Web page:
By John Gunnell
Thousands of “traditional” hot rod enthusiasts traveled to Symco, Wis., to participate in the Symco Hotrod & Kustom Weekender on Aug. 9-10. Those who like the ‘50s and ‘60s lifestyle enjoy this event because it features attractions such as a large vintage camper section, pinup girl clothing for sale and beauty contests, min-bike drag races and parade, classic bicycles, barbers giving ducktail haircuts and rockabilly bands.
Symco features some of the best “old school” hot rods and customized cars in the Badger State and from throughout the Midwest, although other types of vehicles are also allowed entry. All cars must be from earlier than 1975, but the focus is on pre-1965 traditional hotrods and customs with two or more modifications or pre-1961 stock vehicles. All bikes must be pre-1970. If you want to build a car or truck and get some great ideas, Symco is a great place to see what the latest hot rodding fads are.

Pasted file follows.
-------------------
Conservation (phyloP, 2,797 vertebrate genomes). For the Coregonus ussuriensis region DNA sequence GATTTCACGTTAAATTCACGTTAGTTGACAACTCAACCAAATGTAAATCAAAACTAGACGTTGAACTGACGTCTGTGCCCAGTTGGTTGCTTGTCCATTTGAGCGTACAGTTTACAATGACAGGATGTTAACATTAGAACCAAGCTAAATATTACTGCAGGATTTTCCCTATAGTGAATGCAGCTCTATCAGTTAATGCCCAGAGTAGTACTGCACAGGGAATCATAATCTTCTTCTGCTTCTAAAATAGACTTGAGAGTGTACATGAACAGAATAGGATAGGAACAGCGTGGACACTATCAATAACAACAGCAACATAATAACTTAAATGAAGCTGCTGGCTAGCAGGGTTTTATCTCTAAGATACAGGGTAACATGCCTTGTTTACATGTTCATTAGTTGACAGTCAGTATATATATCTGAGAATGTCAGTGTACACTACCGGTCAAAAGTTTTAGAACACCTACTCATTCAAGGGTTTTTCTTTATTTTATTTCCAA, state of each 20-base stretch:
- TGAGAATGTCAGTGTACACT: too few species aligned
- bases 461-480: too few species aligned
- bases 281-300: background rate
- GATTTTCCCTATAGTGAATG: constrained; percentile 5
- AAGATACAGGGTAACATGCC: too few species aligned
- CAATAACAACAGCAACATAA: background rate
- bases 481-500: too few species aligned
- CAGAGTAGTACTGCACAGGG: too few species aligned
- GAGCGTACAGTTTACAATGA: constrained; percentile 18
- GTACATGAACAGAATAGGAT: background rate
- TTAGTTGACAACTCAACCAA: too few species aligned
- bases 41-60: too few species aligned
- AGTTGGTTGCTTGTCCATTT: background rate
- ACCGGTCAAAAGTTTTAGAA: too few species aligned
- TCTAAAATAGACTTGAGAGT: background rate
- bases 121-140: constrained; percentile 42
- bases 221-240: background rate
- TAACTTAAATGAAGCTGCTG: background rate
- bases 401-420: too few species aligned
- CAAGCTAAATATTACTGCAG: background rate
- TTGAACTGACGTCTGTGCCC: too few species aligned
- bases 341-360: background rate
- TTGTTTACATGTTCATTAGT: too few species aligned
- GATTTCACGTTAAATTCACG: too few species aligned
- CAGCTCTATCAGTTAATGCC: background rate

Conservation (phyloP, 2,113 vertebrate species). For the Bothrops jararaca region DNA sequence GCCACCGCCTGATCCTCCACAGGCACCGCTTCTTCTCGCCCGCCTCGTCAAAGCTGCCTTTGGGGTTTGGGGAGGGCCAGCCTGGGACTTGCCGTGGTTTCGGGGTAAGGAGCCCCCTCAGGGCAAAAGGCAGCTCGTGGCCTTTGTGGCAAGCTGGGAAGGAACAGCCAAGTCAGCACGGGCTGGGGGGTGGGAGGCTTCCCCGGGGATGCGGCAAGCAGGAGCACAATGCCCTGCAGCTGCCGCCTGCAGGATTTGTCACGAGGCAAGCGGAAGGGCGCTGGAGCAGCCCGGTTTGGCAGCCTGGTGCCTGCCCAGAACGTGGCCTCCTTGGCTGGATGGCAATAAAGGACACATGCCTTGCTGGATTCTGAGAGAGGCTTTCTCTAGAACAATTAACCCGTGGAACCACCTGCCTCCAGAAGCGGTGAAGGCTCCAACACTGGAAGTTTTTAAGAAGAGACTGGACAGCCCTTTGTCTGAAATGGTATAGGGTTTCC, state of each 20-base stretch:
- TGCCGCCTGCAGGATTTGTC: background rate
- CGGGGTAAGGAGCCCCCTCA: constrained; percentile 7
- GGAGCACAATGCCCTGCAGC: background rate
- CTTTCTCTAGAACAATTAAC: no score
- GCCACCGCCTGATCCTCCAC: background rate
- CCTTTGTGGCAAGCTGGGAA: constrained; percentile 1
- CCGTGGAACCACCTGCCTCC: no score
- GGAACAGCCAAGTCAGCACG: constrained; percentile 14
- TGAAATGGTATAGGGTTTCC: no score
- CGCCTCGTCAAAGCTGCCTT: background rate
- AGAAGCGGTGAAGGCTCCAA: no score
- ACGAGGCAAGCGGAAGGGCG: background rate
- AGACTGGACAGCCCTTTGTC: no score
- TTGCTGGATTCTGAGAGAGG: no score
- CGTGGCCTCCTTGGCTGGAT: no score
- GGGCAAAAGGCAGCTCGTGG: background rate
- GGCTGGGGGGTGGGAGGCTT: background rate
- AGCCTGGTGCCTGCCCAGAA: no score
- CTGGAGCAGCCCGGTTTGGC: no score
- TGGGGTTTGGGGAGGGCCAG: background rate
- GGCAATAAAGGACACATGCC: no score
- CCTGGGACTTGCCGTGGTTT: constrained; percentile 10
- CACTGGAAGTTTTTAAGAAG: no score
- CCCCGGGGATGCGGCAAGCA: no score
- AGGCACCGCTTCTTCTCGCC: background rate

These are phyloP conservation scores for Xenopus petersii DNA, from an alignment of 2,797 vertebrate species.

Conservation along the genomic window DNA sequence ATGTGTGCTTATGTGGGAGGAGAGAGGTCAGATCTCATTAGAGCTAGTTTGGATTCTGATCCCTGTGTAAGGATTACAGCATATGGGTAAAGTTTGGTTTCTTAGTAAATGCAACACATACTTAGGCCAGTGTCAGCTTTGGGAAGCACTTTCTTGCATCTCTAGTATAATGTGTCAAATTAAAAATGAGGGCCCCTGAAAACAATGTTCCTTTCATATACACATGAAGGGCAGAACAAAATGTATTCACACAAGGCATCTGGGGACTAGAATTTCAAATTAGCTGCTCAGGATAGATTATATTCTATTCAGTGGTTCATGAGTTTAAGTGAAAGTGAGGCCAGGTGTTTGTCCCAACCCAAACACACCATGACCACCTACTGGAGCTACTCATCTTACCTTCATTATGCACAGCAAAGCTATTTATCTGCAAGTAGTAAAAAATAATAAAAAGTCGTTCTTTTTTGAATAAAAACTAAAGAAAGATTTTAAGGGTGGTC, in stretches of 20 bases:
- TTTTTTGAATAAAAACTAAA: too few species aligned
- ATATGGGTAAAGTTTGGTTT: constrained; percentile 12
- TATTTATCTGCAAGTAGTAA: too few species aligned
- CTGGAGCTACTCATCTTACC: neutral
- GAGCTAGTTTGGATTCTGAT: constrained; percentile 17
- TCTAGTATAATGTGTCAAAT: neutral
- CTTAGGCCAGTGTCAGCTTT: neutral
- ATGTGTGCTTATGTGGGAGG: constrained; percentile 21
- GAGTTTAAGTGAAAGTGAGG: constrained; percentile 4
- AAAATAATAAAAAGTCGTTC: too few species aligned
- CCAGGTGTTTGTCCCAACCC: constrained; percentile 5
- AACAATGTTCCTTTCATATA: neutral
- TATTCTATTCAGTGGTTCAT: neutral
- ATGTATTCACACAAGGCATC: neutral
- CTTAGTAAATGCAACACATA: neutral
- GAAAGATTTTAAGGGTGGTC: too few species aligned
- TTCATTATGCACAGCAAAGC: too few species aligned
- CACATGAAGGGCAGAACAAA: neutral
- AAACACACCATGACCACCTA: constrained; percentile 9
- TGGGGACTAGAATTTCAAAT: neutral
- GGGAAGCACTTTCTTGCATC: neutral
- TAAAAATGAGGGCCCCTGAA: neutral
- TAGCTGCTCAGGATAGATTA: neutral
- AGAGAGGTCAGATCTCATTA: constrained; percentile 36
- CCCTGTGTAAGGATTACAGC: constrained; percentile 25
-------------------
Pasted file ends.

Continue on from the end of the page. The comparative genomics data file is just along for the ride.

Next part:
A swap meet with auto parts and nostalgia items is part of the show. The vendors at Symco sell everything from balloon style bicycle tires to pinstriping services. Pinup girls can even get their pocketbooks pinstriped. Part of the Symco excitement is Unionville—the old-fashioned village where the show is held, which was put together by members of a tractor collecting club called The Union Threshermen. Unionville includes a cop shop, a bank, a post office, a blacksmith shop, a bar where brews are served and a church.
Good weather added to the success of the 2019 Symco Hotrod & Kustom Weekender. As far as trends, we noticed there was an increase in pinup girl costumes, more “jalopy” style hot rods, more interest in off-brand vehicles from De Sotos to Willys and what seemed like a smaller swap meet, offset by more vendors in the show car area.
Vicki and Rich Tessmer of Weston, Wis., won the Symco raffle prize—a purple Advance-Design Chevy pickup with a brand-new crate engine. Bonneville racer Burton Brown brought his 1933 Chevy roadster with a blown GMC six to Symco (a car recently featured in Old Cars Weekly.) Brown built the car for his dad, who since passed away.